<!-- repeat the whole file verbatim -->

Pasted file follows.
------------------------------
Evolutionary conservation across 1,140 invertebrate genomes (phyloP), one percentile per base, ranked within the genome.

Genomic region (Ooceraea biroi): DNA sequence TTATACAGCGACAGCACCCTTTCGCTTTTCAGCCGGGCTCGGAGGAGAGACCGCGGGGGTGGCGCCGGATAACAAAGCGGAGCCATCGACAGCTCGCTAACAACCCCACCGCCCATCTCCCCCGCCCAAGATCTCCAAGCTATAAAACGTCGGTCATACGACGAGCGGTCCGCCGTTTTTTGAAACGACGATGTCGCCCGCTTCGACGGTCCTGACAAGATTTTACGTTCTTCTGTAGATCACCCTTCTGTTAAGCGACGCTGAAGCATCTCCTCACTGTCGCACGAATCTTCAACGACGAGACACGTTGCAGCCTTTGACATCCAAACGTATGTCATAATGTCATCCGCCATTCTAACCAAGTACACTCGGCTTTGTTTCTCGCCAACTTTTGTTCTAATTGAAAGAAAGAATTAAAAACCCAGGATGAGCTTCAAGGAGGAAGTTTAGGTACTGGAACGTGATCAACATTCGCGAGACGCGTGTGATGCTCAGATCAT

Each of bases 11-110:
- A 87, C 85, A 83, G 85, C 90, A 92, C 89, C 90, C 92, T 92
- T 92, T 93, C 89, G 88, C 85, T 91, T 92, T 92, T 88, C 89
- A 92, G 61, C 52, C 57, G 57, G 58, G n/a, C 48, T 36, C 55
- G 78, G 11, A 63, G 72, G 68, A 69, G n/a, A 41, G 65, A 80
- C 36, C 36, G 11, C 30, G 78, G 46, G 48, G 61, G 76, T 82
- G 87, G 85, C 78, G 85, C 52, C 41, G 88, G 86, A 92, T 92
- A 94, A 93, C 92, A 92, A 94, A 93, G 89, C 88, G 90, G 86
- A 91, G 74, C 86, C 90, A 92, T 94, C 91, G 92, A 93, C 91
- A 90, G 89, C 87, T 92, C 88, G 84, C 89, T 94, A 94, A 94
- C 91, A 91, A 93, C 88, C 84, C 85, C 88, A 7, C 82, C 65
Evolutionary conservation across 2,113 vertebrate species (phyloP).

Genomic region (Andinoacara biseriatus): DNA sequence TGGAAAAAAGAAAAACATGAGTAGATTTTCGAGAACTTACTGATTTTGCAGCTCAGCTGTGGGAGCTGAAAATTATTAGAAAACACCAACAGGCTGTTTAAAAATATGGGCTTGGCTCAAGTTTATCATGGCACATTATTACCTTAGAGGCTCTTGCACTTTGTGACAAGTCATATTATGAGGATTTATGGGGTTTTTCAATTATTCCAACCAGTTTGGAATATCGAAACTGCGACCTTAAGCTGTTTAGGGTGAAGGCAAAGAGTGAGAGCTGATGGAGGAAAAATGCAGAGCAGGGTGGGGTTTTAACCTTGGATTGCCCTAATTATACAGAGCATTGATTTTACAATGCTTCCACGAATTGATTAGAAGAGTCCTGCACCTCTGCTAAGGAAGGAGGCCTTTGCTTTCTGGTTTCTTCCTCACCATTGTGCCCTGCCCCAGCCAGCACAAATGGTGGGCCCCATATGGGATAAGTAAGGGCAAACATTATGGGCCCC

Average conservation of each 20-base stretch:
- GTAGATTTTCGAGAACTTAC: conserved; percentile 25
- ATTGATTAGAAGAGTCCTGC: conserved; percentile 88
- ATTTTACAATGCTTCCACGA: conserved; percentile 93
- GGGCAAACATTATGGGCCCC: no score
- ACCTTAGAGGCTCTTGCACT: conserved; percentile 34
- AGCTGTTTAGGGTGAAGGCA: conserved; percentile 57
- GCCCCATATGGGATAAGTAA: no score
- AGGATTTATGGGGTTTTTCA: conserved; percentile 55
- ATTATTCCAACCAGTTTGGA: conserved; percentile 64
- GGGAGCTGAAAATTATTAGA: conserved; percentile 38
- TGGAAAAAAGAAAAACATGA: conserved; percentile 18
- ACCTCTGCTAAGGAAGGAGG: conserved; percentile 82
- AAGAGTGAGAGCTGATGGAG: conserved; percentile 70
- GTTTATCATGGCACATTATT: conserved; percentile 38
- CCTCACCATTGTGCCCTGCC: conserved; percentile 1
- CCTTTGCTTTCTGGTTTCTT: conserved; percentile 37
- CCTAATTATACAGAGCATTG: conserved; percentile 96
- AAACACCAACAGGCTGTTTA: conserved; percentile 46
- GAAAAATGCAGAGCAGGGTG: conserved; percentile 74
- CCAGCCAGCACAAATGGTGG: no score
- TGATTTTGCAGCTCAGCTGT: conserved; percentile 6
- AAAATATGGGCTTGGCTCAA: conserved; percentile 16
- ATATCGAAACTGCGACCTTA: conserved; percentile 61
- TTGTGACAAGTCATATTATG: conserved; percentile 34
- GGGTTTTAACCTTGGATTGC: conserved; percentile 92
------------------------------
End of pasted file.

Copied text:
Evolutionary conservation across 1,140 invertebrate genomes (phyloP), one percentile per base, ranked within the genome.

Genomic region (Ooceraea biroi): DNA sequence TTATACAGCGACAGCACCCTTTCGCTTTTCAGCCGGGCTCGGAGGAGAGACCGCGGGGGTGGCGCCGGATAACAAAGCGGAGCCATCGACAGCTCGCTAACAACCCCACCGCCCATCTCCCCCGCCCAAGATCTCCAAGCTATAAAACGTCGGTCATACGACGAGCGGTCCGCCGTTTTTTGAAACGACGATGTCGCCCGCTTCGACGGTCCTGACAAGATTTTACGTTCTTCTGTAGATCACCCTTCTGTTAAGCGACGCTGAAGCATCTCCTCACTGTCGCACGAATCTTCAACGACGAGACACGTTGCAGCCTTTGACATCCAAACGTATGTCATAATGTCATCCGCCATTCTAACCAAGTACACTCGGCTTTGTTTCTCGCCAACTTTTGTTCTAATTGAAAGAAAGAATTAAAAACCCAGGATGAGCTTCAAGGAGGAAGTTTAGGTACTGGAACGTGATCAACATTCGCGAGACGCGTGTGATGCTCAGATCAT

Each of bases 11-110:
- A 87, C 85, A 83, G 85, C 90, A 92, C 89, C 90, C 92, T 92
- T 92, T 93, C 89, G 88, C 85, T 91, T 92, T 92, T 88, C 89
- A 92, G 61, C 52, C 57, G 57, G 58, G n/a, C 48, T 36, C 55
- G 78, G 11, A 63, G 72, G 68, A 69, G n/a, A 41, G 65, A 80
- C 36, C 36, G 11, C 30, G 78, G 46, G 48, G 61, G 76, T 82
- G 87, G 85, C 78, G 85, C 52, C 41, G 88, G 86, A 92, T 92
- A 94, A 93, C 92, A 92, A 94, A 93, G 89, C 88, G 90, G 86
- A 91, G 74, C 86, C 90, A 92, T 94, C 91, G 92, A 93, C 91
- A 90, G 89, C 87, T 92, C 88, G 84, C 89, T 94, A 94, A 94
- C 91, A 91, A 93, C 88, C 84, C 85, C 88, A 7, C 82, C 65
Evolutionary conservation across 2,113 vertebrate species (phyloP).

Genomic region (Andinoacara biseriatus): DNA sequence TGGAAAAAAGAAAAACATGAGTAGATTTTCGAGAACTTACTGATTTTGCAGCTCAGCTGTGGGAGCTGAAAATTATTAGAAAACACCAACAGGCTGTTTAAAAATATGGGCTTGGCTCAAGTTTATCATGGCACATTATTACCTTAGAGGCTCTTGCACTTTGTGACAAGTCATATTATGAGGATTTATGGGGTTTTTCAATTATTCCAACCAGTTTGGAATATCGAAACTGCGACCTTAAGCTGTTTAGGGTGAAGGCAAAGAGTGAGAGCTGATGGAGGAAAAATGCAGAGCAGGGTGGGGTTTTAACCTTGGATTGCCCTAATTATACAGAGCATTGATTTTACAATGCTTCCACGAATTGATTAGAAGAGTCCTGCACCTCTGCTAAGGAAGGAGGCCTTTGCTTTCTGGTTTCTTCCTCACCATTGTGCCCTGCCCCAGCCAGCACAAATGGTGGGCCCCATATGGGATAAGTAAGGGCAAACATTATGGGCCCC

Average conservation of each 20-base stretch:
- GTAGATTTTCGAGAACTTAC: conserved; percentile 25
- ATTGATTAGAAGAGTCCTGC: conserved; percentile 88
- ATTTTACAATGCTTCCACGA: conserved; percentile 93
- GGGCAAACATTATGGGCCCC: no score
- ACCTTAGAGGCTCTTGCACT: conserved; percentile 34
- AGCTGTTTAGGGTGAAGGCA: conserved; percentile 57
- GCCCCATATGGGATAAGTAA: no score
- AGGATTTATGGGGTTTTTCA: conserved; percentile 55
- ATTATTCCAACCAGTTTGGA: conserved; percentile 64
- GGGAGCTGAAAATTATTAGA: conserved; percentile 38
- TGGAAAAAAGAAAAACATGA: conserved; percentile 18
- ACCTCTGCTAAGGAAGGAGG: conserved; percentile 82
- AAGAGTGAGAGCTGATGGAG: conserved; percentile 70
- GTTTATCATGGCACATTATT: conserved; percentile 38
- CCTCACCATTGTGCCCTGCC: conserved; percentile 1
- CCTTTGCTTTCTGGTTTCTT: conserved; percentile 37
- CCTAATTATACAGAGCATTG: conserved; percentile 96
- AAACACCAACAGGCTGTTTA: conserved; percentile 46
- GAAAAATGCAGAGCAGGGTG: conserved; percentile 74
- CCAGCCAGCACAAATGGTGG: no score
- TGATTTTGCAGCTCAGCTGT: conserved; percentile 6
- AAAATATGGGCTTGGCTCAA: conserved; percentile 16
- ATATCGAAACTGCGACCTTA: conserved; percentile 61
- TTGTGACAAGTCATATTATG: conserved; percentile 34
- GGGTTTTAACCTTGGATTGC: conserved; percentile 92